Greens to move against lifting Victorian gas moratorium | RenewEconomy

Greens to move against lifting Victorian gas moratorium

Victorian Greens slam planned legislation to lift Victoria’s gas moratorium, saying emissions impacts being ignored.


The Victorian Greens will vote against proposed legislation that would lift the state’s moratorium on new gas exploration, labelling the plan a “climate disaster”.

The Victorian parliament will vote on the state Labor government’s Petroleum Legislation Amendment Bill this week, as it moves to lift a long-standing ban on conventional gas exploration.

In slamming the proposal, the Victorian Greens said that the Andrew’s government had significantly underestimated the environmental impact that an expansion of the gas industry would cause, and that the government was better off prioritising support towards growing the renewable energy sector.

Victorian Greens deputy leader Ellen Sandell said that the Andrews government was missing an opportunity to support further growth of the state’s renewable energy sector, at a time when economic stimulus in response to Covid-19 was high priority.

“The Premier has gotten the maths wrong on this one. If we open up Victoria to onshore gas drilling we’ll damage our environment and the climate for decades to come,” Victorian Greens deputy leader Ellen Sandell said.

“A good government would listen to scientists and communities by leaving gas in the ground, and throwing everything it has at building a safe and renewable-powered future.”

“The Labor Government announced gas drilling under the cover of COVID-19, hoping Victorians wouldn’t notice. But we do notice, and we oppose Labor’s plan to drill across Victoria for polluting dangerous gas,” Sandell added.

The Victorian Greens hold three seats in the Victorian lower house, but do not hold enough seats to control the balance of power. With Labor holding an outright majority, the bill is expected to pass without significant issues.

The Andrew’s government agreed to lift the gas exploration moratorium following the release of an assessment undertaken by the Geological Survey of Victoria, which concluded the environmental impacts of gas extraction would be manageable.

The Victorian government cited an analysis produced by Ernst and Young that estimated that a return to gas exploration in the state would create as many as 6,400 new jobs, and the government hopes that lifting the gas exploration ban will help boost economic activity in the state.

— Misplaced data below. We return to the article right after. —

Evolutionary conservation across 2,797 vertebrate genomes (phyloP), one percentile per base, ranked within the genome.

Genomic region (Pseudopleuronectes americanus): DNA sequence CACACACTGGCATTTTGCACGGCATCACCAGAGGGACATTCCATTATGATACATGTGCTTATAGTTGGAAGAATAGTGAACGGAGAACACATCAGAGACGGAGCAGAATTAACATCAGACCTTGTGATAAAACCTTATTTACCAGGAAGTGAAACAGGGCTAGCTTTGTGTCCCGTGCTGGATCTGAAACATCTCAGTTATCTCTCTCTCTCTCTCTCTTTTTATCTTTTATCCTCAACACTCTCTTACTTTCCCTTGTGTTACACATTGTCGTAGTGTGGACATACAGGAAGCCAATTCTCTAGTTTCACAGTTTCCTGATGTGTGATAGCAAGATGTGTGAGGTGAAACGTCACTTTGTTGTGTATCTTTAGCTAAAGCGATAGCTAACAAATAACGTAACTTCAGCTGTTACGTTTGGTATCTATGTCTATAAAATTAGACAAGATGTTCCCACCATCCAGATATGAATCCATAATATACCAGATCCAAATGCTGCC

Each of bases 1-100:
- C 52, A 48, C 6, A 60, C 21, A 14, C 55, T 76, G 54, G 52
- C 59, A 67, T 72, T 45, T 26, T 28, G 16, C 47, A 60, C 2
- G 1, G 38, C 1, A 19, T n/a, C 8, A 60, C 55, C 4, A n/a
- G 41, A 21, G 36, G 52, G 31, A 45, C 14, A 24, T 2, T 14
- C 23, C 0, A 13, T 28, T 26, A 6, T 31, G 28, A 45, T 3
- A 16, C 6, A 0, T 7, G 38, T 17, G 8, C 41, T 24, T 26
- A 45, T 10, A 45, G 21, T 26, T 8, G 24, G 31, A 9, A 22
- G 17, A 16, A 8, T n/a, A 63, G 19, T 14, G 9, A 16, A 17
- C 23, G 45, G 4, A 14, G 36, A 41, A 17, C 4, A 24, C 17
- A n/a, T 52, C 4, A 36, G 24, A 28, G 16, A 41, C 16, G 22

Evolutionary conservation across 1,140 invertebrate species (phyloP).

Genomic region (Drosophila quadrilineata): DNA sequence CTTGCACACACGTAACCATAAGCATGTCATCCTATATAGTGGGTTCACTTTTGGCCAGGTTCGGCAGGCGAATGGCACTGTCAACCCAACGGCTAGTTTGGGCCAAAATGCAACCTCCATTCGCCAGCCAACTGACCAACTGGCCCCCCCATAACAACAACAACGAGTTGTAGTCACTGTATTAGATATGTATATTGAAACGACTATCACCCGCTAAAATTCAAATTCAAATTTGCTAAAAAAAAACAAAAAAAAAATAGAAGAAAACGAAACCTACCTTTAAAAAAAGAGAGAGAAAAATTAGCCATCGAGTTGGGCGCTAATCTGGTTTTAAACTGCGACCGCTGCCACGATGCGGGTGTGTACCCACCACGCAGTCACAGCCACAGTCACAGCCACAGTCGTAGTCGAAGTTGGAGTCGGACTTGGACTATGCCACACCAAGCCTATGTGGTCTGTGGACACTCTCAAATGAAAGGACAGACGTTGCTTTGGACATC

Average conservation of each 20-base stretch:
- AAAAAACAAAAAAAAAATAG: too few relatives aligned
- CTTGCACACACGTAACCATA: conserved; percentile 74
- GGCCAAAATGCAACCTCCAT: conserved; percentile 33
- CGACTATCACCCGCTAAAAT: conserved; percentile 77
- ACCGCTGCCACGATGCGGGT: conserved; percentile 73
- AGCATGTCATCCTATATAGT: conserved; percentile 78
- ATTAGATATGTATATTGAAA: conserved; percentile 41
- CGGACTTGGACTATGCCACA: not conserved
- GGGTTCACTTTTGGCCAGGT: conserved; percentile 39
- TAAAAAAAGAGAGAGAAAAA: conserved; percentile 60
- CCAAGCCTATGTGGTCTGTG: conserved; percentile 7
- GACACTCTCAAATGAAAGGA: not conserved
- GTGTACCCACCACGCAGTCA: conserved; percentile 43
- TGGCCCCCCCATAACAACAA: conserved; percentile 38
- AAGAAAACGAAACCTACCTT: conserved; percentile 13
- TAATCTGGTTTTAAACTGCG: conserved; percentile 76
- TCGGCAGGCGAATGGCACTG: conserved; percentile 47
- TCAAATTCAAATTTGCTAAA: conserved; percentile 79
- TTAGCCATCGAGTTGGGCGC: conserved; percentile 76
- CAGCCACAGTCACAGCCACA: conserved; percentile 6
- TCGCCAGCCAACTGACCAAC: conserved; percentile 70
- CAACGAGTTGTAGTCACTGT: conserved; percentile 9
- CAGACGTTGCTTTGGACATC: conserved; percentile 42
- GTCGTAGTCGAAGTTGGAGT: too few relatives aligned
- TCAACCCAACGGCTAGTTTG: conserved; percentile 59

“The introduction of this Bill is supported by the scientific evidence presented by the Victorian Gas Program (the Program). The $40 million science-led Program has assessed the potential for onshore conventional and offshore gas in the Otway and Gippsland geological basins,” Victorian treasurer Tim Pallas said while introducing the bill to the parliament in March.

“The Program’s geoscientific studies have concluded that there are likely to be onshore conventional gas resources of commercial interest in south-west Victoria and Gippsland, with potential to support regional jobs and enhance economic development over a number of years.”

“Environmental studies indicate that securing local gas supply for Victorians will not come at the cost of the state’s ground water supplies, agricultural industries, farming’s clean green reputation, or the environment,” Pallas added.

The assessment was criticised for ignoring the greenhouse gas emissions that will be produced from the gas extracted through new onshore gas wells, as well as substantially overestimating the number of new jobs that the industry was capable of creating in the state.

However, another analysis produced by the Victorian government found that the number of new jobs created by the gas industry could amount to just a few hundred full time positions.

While the Victorian government has attracted praise for leadership shown in supporting the growth of its renewable energy sector, it has frustrated some environmental groups by also looking to prop up parts of the state’s fossil fuel sectors.

On Tuesday, the Victorian government announced that it would allocate $600,000 in funding to support further research into how industry can continue to utilise the state’s brown coal resources.

According to a media release from Victorian resources minister Jaclyn Symes, the funding, provided to Australian Carbon Innovation, will be put towards research into “high-value products from brown coal including hydrogen, carbon fibres, graphenes and fertilisers.”

The Victorian government will, however, continue to ban fracking in the state, after agreeing to enshrine the prohibition in the state’s constitution.

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